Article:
Thursday, August 6, 2009

Too much in the news and in the olds(LOL!!!!!!!!!) and to pick just one topic is MURDER, but it must be done.

Love this Psycho Donuts business and it corresponds with my world view as of late which involves theories on donuts, and creative doldrums.
Funny how there will alway be someone out there offended and how the funny and creative owner says here that it's the donuts who are "mentally challenged" and if anyone should protest ,it's the damned donuts! I paraphrase but that's the essence of it ihmho.
please work link please.


Is there really such a thing as a stigma clearinghouse! That must be a pretty spacious... space. is that just satire? Because I need to believe that Jean Arnold and her stigma clearinghouse are the inventions of a funny mind.

I think this might be the first time that the mentally "perpelexed" and donuts have joined forces. I could be wrong.

"Stigma watchers are not amused. In an open letter to Psycho Donuts, the National Stigma Clearinghouse’s Jean Arnold wrote:

In this bring-the-kids mecca of mega-calories, children can pose in a padded cell encased in a straitjacket. … What’s endearing about a straitjacket? Why do straitjackets, a symbol of force and humiliation, appeal to advertisers and product marketers? We can’t answer that question, but the National Stigma Clearinghouse archive shows straitjackets have been used as a marketing tool for many years. Twice in our experience, the marketers have tangled with Human Rights commissioners.

Although straitjackets are now mainly found on bondage websites and in S&M shops, for decades they caused death and suffering to untold thousands of mental institution inmates. Children are especially vulnerable, according to research by the Harvard Center for Risk Analysis in 1998, accounting for 25% of the deaths. That study brought calls for nationwide reform.

… Unlike other powerful symbols of oppression (a lynching noose for example), it is sad that psychiatric medications, straitjackets, and padded cells are still used to amuse the general public. We respectfully ask Psycho Donuts to rethink the theme of their new store.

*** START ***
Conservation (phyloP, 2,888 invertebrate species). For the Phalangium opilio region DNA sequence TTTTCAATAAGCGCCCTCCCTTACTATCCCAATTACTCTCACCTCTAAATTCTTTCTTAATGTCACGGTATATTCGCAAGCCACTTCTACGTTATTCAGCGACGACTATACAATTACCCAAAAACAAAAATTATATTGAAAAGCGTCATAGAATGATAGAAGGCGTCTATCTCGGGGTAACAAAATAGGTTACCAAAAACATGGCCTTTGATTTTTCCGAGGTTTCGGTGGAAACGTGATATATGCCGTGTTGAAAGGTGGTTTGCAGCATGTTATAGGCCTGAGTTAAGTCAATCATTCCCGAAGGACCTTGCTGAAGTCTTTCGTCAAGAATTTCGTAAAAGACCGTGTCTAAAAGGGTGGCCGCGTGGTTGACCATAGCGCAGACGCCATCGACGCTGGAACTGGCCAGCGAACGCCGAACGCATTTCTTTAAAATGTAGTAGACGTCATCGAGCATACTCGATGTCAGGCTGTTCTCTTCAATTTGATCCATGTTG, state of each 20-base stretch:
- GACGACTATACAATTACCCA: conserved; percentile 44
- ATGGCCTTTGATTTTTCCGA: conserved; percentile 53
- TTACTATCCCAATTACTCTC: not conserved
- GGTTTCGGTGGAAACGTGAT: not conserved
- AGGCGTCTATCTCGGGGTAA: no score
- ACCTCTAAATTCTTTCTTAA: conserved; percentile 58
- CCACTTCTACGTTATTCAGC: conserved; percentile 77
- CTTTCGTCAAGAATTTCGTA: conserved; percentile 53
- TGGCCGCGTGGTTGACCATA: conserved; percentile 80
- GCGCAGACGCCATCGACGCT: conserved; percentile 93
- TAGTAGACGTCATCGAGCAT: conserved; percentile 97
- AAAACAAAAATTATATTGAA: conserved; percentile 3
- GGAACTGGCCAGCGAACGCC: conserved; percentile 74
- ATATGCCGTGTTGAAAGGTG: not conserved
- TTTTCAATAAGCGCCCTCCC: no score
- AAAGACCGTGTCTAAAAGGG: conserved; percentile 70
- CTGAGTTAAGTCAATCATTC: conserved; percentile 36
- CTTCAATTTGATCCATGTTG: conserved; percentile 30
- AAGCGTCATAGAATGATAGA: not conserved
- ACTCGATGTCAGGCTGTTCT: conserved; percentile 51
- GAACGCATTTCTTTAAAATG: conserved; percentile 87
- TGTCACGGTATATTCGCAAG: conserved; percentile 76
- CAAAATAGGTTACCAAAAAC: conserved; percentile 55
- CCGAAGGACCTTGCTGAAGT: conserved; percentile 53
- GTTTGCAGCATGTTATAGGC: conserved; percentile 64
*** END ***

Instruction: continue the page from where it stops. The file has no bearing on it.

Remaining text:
That’s unlikely. In an article in the Silicon Valley Mercury News, the store’s owner is quoted:

“I think that the community out there has taken what we’re doing and has turned it into something that was never our intention. When we’re talking about Psycho Donuts, we’re not referring to people; we’re referring to doughnuts,” Zweigoron said. “Our intention in all of this was never to hurt anyone. It was simply as a fun type of thing, adding an interesting and unique twist to selling doughnuts.

“There’s a Psycho Mouse ride at Great America, and there’s El Pollo Loco. At what point do you cross the line?” … “I find that the community at large is not offended by what we’re doing.”

But NARSAD disagrees. Below, a letter to the owners from the esteemed organization:

The website also has really good games on it, like Asteroids, which I just wasted 15 minutes on, and a virtual Etch-a-Sketch. The gallery has “weird” art, which is a stupid idea, but some of the artists seem vaguely talented. I like this work called The Lonely Satellite by Nicolas Caesar.

Liz | 10:01 AM | Funny or Offensive?, hospitals / hospitalization, suicide

Alison Hymes Says:

If it was just the name as the others they refer to are that would be different, but it is making fun and inviting children to make fun of the suffering, pain, death and humiliation of their fellow citizens and among these children may be some who will grow up to enter a psychiatric hospital, what will their experience do to them, how terrified will they be? Saying, “lighten up” or get a sense of humor as they commented on my blog, which comments I did not approve not being willing to engage such nonsense, is an old familiar tactic used against groups trying to gain equal rights and equal respect in our society. It was used against feminists, it was used against gays and lesbians, it will continue to be used by folks who are not willing to look at their own prejudices and contributions to prejudice. Just my opinion.
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